John Jay College’s Introduction to the American Criminal Justice System class generally breaks down into three sections: policing, law, and the courts. It is the first course that students should take in the major. Ideally, it should be listed in the catalog and on CUNY First as a prerequisite for the other criminal justice courses offered at your college. Because it requires a good deal of writing, it is also recommended that ENG 101 and 102 are listed as prerequisites.
Below is a sample syllabus used by John Jay College instructors. You don’t have to use this. Indeed, you shouldn’t use this without adopting if to you and your college. But this can help you make your own syllabus, which should cover much of the same material.
INTRODUCTION TO THE AMERICAN CRIMINAL JUSTICE SYSTEM
This course is an introductory survey of the American criminal justice system with a view to its social and institutional context and its structure and functioning. The course provides an overview of the foundations and components of the criminal justice system, including (substantive and procedural) criminal law, police, courts, and corrections. The main emphasis will be placed on the criminal justice process and how the various institutions of criminal justice interact. Key issues will be addressed as they arise at different stages of the process, such as the conflict between crime control and due process, and conflicts related to, for example, gender, class, and ethnicity.
This course will describe from a historical and systematic perspective the institutions of the American criminal justice system and how they relate to each other. With sufficient study and regular attendance, students are expected to develop the following skills and knowledge base by the conclusion of the course.
- Students will develop analytical, ethical, and critical reasoning skills through writing assignments and participation in class discussions.
- Students will develop the ability to effectively locate information.
- Students will develop the ability to integrate and contrast information from different sources and to present this information in writing in a clear, coherent, and systematic way.
- Students will gain an understanding of the American criminal justice system with a view to its social and institutional context and its structure and functioning. This includes an understanding of the importance of issues of diversity embedded in the field of criminal justice.
- Students will gain an understanding of why societies punish certain behavior in the first place, how the law distinguishes between lawful and unlawful behavior, and what legal safeguards have been established in democratic societies against unfair and unreasonable punishment.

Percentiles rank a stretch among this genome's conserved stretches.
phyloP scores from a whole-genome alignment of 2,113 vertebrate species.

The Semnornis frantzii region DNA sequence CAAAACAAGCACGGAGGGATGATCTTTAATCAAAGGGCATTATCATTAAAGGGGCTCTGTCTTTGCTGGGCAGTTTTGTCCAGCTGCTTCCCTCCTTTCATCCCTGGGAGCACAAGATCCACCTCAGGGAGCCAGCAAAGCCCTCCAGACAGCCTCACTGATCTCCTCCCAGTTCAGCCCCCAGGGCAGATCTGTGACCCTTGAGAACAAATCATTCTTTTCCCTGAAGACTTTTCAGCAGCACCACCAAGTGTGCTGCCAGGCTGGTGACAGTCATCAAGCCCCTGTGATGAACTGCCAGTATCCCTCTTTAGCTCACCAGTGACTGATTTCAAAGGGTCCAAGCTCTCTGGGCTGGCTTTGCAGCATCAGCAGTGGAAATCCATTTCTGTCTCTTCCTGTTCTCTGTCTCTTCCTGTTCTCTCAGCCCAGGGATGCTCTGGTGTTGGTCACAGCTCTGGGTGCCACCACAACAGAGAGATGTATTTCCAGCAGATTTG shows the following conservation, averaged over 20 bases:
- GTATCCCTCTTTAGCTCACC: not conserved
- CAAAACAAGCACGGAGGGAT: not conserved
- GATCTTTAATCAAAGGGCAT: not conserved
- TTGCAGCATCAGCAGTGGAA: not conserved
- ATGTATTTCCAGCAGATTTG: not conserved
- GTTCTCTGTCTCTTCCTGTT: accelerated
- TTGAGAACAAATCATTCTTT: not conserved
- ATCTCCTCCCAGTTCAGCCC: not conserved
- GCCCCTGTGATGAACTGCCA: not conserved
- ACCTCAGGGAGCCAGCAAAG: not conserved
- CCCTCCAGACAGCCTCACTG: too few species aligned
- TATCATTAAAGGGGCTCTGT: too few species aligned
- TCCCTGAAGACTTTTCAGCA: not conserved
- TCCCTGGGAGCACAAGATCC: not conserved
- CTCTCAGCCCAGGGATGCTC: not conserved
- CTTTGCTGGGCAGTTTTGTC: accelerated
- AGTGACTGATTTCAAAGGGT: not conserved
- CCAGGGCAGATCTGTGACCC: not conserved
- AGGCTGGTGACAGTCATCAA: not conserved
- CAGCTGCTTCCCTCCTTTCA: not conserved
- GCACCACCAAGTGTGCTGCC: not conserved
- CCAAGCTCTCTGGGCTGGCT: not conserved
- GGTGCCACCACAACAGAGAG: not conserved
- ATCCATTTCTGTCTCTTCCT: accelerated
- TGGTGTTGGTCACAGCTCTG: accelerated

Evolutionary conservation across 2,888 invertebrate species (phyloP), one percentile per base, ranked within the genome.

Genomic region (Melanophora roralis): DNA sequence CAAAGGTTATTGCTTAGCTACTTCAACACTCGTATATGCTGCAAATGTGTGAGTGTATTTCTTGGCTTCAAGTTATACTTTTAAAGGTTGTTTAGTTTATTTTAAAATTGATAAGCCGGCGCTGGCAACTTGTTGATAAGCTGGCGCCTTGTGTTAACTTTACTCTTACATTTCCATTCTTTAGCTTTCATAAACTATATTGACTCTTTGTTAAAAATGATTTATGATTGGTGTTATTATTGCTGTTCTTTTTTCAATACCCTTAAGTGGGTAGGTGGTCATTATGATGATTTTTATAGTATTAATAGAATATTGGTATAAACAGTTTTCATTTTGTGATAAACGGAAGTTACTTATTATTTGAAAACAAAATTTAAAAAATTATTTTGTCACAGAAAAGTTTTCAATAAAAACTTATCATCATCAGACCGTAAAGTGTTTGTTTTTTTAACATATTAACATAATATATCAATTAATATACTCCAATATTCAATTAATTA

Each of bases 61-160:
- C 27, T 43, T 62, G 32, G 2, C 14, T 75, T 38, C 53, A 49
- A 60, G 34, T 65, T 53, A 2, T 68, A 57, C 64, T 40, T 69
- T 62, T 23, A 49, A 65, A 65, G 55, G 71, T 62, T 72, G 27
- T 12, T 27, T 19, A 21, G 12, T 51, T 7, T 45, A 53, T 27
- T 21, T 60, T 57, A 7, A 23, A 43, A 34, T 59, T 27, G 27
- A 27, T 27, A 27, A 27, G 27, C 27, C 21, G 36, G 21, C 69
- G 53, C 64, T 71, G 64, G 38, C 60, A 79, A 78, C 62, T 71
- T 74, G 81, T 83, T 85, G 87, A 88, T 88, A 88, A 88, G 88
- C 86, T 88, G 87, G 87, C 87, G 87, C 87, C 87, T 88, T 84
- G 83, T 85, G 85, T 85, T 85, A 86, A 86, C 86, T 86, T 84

- Students will gain an understanding of how and why crimes are committed and what this means for individual victims and for society.
- Students will gain an understanding of the sequence of events that leads to the determination of guilt or innocence of an individual alleged to have committed a crime. Students will also learn about the various criminal justice institutions, including police, courts, and corrections, and how they interact at the various stages of the criminal justice process
- Students will gain an understanding of why and how offenders are punished, and what the individual and social consequences of punishment are.
- Readings should be completed before each class.
- There will be two exams (a midterm take-home essay and a final in-class exam). The final exam is cumulative and includes all material covered in class.
- The midterm exam will be a take-home essay (800–1,200 words). The professor will provide four essay questions, from which you will choose one to answer. The midterm exam has to be returned on its due date. Late papers will be penalized five points per day late.
- One term paper (1,000–2,000 words) will be required, which will involve the use of several outside sources based on independent research as well as the course materials. The topic of the term paper is a criminal justice topic of the student’s choice, but should be agreed upon in advance with the professor. The professor is available for consultation during office hours or by appointment if a student would like some paper suggestions or to talk over potential topics. In addition, session 17 of the course will be devoted to helping students understand and meet the requirements of a term paper, bringing students up to speed with the expectations of a college term paper in the field of criminal justice while also building their skills to meet those expectations. As such, session 17, and parts of other sessions as needed, will cover such skills as writing a thesis statement, citations, and structuring the body of the paper to support a thesis statement. The paper should be turned in on its due date. Late papers will be penalized five points per day late.